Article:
After a heartfelt goodbye, we left Marcelina House to visit the younger children at Huajchilla Village. A former CFTC staffer, Kristin Philpot, and her husband John Sharkey have been volunteering as house parents for the past three months here, and it was great to catch up with them. We were greeted on the road by the boys holding a welcome sign shaped like a bus, with photos of each of the delegates.
The boys were very excited; each one of us were swept away into the boys’ home accompanied by two or three of them who wanted to show us the cake they made, their rooms, their new pajamas and their toys.
After cake, we visited the girls’ home, where one little girl thanked her Canadian visitors for providing food for her and her sisters every day. We then went to visit the rest of the village which included the bakery and textiles workshops where the older children learn trades, and then to a music building that was newly built last year. The children are learning how to play various instruments after school, and one of the volunteers has begun teaching some of the children English.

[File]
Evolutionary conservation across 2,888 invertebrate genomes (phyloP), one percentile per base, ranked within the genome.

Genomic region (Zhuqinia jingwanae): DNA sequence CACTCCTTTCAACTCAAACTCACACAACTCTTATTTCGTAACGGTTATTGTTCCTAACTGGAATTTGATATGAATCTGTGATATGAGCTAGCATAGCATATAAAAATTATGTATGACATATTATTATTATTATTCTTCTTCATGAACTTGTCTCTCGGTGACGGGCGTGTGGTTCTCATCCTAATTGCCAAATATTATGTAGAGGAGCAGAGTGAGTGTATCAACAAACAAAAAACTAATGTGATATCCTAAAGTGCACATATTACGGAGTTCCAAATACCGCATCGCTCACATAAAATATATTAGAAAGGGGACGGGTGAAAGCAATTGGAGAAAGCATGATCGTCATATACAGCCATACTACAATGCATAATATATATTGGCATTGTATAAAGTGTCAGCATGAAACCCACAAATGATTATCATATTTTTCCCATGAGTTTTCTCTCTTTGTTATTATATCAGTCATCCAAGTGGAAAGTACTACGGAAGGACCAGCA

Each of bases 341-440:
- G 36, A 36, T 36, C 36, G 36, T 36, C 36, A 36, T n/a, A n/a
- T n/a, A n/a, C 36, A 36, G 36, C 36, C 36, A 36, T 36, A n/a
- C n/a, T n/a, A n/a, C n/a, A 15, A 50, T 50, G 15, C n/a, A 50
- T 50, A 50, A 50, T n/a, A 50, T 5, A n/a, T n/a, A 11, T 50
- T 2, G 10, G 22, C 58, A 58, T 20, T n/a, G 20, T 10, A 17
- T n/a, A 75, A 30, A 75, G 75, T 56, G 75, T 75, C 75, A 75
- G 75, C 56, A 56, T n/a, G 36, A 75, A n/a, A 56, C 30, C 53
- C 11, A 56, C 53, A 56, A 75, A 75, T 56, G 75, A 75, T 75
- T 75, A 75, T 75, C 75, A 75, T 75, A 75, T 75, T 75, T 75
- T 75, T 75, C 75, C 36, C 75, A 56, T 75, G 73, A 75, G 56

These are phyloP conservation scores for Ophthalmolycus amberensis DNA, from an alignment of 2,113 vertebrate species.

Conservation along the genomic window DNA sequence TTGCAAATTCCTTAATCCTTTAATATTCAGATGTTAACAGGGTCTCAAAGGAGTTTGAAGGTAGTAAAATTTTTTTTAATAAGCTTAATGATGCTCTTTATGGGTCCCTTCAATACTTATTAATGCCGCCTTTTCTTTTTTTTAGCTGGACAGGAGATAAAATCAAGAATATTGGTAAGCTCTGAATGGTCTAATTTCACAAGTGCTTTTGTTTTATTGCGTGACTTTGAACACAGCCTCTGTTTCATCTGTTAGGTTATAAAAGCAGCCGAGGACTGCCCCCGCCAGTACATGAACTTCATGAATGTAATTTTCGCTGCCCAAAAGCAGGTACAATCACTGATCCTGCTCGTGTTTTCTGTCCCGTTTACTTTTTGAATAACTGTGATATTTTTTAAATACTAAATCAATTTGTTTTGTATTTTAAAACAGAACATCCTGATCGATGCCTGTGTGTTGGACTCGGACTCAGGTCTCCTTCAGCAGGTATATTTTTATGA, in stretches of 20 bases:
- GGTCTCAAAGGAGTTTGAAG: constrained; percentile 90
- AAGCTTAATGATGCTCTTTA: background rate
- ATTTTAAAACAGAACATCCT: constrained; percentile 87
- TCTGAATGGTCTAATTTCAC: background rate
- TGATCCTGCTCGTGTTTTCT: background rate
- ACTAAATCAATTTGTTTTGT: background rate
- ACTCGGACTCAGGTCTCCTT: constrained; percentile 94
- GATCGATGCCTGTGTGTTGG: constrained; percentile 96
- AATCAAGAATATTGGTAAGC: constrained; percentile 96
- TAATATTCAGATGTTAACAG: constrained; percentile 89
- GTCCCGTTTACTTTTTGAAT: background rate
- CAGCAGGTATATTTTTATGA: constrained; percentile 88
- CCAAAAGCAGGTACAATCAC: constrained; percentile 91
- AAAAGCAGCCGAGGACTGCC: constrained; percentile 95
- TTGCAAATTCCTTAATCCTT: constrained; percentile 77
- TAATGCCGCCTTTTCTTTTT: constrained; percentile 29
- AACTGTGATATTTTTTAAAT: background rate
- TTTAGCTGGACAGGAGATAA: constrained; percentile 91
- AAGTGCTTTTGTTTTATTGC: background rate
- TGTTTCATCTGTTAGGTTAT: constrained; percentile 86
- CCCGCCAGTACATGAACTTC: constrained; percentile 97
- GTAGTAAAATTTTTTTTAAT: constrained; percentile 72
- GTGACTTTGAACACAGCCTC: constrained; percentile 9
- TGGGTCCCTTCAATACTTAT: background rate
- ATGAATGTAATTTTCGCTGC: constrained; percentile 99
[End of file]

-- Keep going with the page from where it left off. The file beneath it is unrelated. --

We also heard some of the unfortunate stories about the children, including horrific stories of domestic abuse, abandonment, substance abuse and death. Some of these stories will live in my mind forever, but looking at the beautiful smiling faces of some of these children, I am amazed at their resilience. After spending some time in La Paz, I know that these kids are some of the luckier ones. Some children don’t escape the streets. Some children are never given the chance to get an education, learn a trade or live in a community like Alalay.
While I know it’s impossible to fix all the problems for all the children of Bolivia, I take great comfort in the fact that these children are safe. They are getting the opportunities that many don’t. And none of it would be happening without the support of people like the donors we work with. I am humbled time and time again that so many people in Canada care enough to reach out to children they have never met to make sure they get a fair shake in life. So, on behalf of every child and teen I met whose stories moved me so much – to everyone who cares enough to give – thank you.